Alvin Rogers has served on the Wilmington Planning Commission. He remembers when Oleander Drive was just a two lane road, and he thinks transportation has become a problem throughout Wilmington. 

Alvin Rogers: "Independence does need to be extended. As far as elevated over Market Street, I think that has potential. They had talked about an elevated roadway down through there, and I have problems with it, but with the problems we have on Market Street, I think the overpass would be good."

John Presswood, a real estate agent, serves on the City’s Board of Adjustment. He supports the extension of Independence Blvd, with an overpass running above Market Street.

John Presswood: "The reason why I do is because the state’s willing to pay for it. If the city has to pay for a road similar to that, then it may not get done for another 20 or 30 years, and I think we need to complete the road. It’s 1.7 miles from the Covil Avenue section to basically connect Independence Blvd to Martin Luther King. It needs to be connected. We need to get traffic moving through here. I don't think tourists are going to stop coming here, and I don't want them to, so we need to make this smooth. We need to have another North-South directional road."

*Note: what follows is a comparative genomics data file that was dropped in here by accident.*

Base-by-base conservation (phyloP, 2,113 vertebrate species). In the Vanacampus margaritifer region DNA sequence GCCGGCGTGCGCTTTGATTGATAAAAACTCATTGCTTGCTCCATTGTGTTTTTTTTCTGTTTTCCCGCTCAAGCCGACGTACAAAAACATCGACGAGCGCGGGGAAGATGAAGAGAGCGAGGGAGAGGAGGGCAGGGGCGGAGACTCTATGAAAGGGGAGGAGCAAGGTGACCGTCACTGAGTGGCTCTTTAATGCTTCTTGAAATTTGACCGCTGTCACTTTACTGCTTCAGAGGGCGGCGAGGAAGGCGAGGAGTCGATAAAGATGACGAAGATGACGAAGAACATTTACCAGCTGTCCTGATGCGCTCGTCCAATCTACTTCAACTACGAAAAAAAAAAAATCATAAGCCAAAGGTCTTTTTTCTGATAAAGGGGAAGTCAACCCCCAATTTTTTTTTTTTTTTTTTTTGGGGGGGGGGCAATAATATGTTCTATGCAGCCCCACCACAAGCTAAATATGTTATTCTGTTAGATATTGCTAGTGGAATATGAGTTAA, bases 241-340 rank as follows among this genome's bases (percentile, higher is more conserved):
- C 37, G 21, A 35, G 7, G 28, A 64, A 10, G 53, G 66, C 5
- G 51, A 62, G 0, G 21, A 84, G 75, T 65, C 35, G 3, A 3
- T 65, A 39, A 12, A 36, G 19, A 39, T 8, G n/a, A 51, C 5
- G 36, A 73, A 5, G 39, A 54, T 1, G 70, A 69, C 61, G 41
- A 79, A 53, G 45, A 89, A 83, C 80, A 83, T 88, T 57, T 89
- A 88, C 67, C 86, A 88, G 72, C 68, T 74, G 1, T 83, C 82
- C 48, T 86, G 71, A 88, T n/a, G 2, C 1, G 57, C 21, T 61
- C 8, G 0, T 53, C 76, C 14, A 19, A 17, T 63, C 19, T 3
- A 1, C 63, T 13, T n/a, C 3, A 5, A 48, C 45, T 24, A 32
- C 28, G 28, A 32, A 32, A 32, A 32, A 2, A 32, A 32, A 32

Paul Lawler is an accountant who serves on the City's Comprehensive Plan committee.

Paul Lawler: "I do not support that superstructure on Covil Avenue. This gets back to the question of how we treat our neighborhoods. Expanding that would divide that neighborhood. I lived in Chicago for a while, and I was not too far from the Kennedy Expressway. Even though that was open, you could walk under it, it divided the two sides. They were very separate neighborhoods on either side of that expressway. Putting this big road there would divide that neighborhood. We don’t need that. I think there’s much better uses for that 150 million dollars."  

Margaret Haynes was first appointed to Wilmington City Council in 2009. She now serves as Mayor Pro-Tem and says the best hope of relieving traffic congestion is moving the rail line.

Margaret Haynes: "Maybe if, down the road, in a few years, we could get the train moved, that train track moved to 421, which would not be going through any residential areas, it would be going through an industrial area, that might help significantly with the truck traffic coming out of the Port."